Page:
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The Opposing View: An Insider's Look at the Green Bay Packers

A brief Q&A with writer Mike Spofford ahead of Seattle's Week 2 showdown at Lambeau Field.

The Seahawks travel to Green Bay this weekend for a Sunday Night Football showdown with the Green Bay Packers, the third meeting between the two NFC powers dating back to last year's season opener. While this is a rematch of last year's NFC championship game, both teams are doing their best to focus on the task at hand, not the Seahawks' stunning comeback at CenturyLink Field eight months ago.

To find out more about the defending NFC North champs, we reached out to writer Mike Spofford with three questions. Here are his answers:

Q: How have the Packers responded to the NFC championship game loss, and how much, if at all, is that game on the minds of players this week?

A: The players say they all put the tough loss behind them during the offseason program. When the players got back together, they briefly talked about it as a team, and the decision was made that it was time to move on. The mantra in the locker room this week is that it's a new season and a new opportunity. It all goes back to Mike McCarthy saying a few days after the NFC title game loss that the 2015 Packers would not bear the burden of what happened to the 2014 Packers. Will some players be motivated by what happened in January? Of course. Some will use it, some will block it out. But the team as a whole is not making this about revenge or allowing themselves to be distracted by the past. We'll see if the approach works.

Q: How big of a blow is losing Jordy Nelson for the season, and how is the passing game different without him?

A: The return of James Jones couldn't have started better, and the Packers caught a break that a veteran receiver who knows the offense inside and out was available at cut-down time. What remains to be seen is whether the Packers will have a consistent deep threat in 2015 without Nelson, who led the NFL with seven TD catches of 40-plus yards last season. Last week in Chicago, the only deep balls Rodgers threw were a 34-yard completion to Jones on a free play (the defense had jumped offside) and another to Jones that drew a 34-yard pass interference penalty. It's not likely at age 31 that Jones will be a primary deep threat all season, but it was just one game. Davante Adams and Randall Cobb have had their share of big gainers, and the Packers at times are going to need someone who can take the top off the defense, so to speak.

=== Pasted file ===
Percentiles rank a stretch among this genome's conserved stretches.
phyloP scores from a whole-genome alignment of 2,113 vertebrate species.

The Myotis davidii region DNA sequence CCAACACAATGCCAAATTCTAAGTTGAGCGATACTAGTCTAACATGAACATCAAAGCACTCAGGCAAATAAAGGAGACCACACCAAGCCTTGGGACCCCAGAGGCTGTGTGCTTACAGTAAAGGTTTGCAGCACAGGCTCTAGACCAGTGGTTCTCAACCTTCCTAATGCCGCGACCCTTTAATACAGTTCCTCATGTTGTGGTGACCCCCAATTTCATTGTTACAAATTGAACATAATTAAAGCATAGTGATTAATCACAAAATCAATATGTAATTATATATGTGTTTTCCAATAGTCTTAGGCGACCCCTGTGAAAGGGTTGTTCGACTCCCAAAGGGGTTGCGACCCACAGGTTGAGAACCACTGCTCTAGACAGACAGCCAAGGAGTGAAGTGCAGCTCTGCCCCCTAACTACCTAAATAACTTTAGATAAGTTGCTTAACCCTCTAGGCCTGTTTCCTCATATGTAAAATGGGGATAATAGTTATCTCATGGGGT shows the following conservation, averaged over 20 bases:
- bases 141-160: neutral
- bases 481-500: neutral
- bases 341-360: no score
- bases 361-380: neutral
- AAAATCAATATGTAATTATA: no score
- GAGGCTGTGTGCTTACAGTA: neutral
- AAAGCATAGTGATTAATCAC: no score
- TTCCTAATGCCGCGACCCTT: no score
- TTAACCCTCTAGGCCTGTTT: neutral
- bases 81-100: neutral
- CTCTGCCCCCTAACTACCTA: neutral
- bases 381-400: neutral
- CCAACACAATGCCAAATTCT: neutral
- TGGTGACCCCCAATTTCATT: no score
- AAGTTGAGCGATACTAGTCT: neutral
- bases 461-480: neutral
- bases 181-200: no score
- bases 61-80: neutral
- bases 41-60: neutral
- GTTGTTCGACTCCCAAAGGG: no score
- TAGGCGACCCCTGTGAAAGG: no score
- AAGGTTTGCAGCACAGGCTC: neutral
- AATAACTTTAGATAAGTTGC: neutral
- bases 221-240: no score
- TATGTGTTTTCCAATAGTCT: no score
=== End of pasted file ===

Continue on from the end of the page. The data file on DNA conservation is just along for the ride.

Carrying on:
Q: The Packers were very successful on defense for almost all of the NFC championship game, intercepting Russell Wilson four times. What did they do well, and is it something they can repeat?

A: I don't want to oversimplify things, but in my view it really came down to containing Marshawn Lynch. The Packers held him to just 37 yards on nine carries in the first half, and that's when Wilson had three of his interceptions. Green Bay would be thrilled to repeat that, especially given the run defense's struggles against the Bears last week. Even before the Seahawks started their furious rally in the title game, though, Lynch was starting to break through. He had three runs of 11-plus on the drive that ended with the fake-FG touchdown. He broke off two more runs of 11-plus early in the fourth quarter. Then he had six carries for 53 yards on the Seahawks' three TD drives to win the game. He eventually wore the defense out, and Wilson took advantage down the stretch. The Packers simply can't let Lynch dictate the flow of the game, and with one of the defense's top run stuffers, Letroy Guion, suspended and not playing, that won't be easy.


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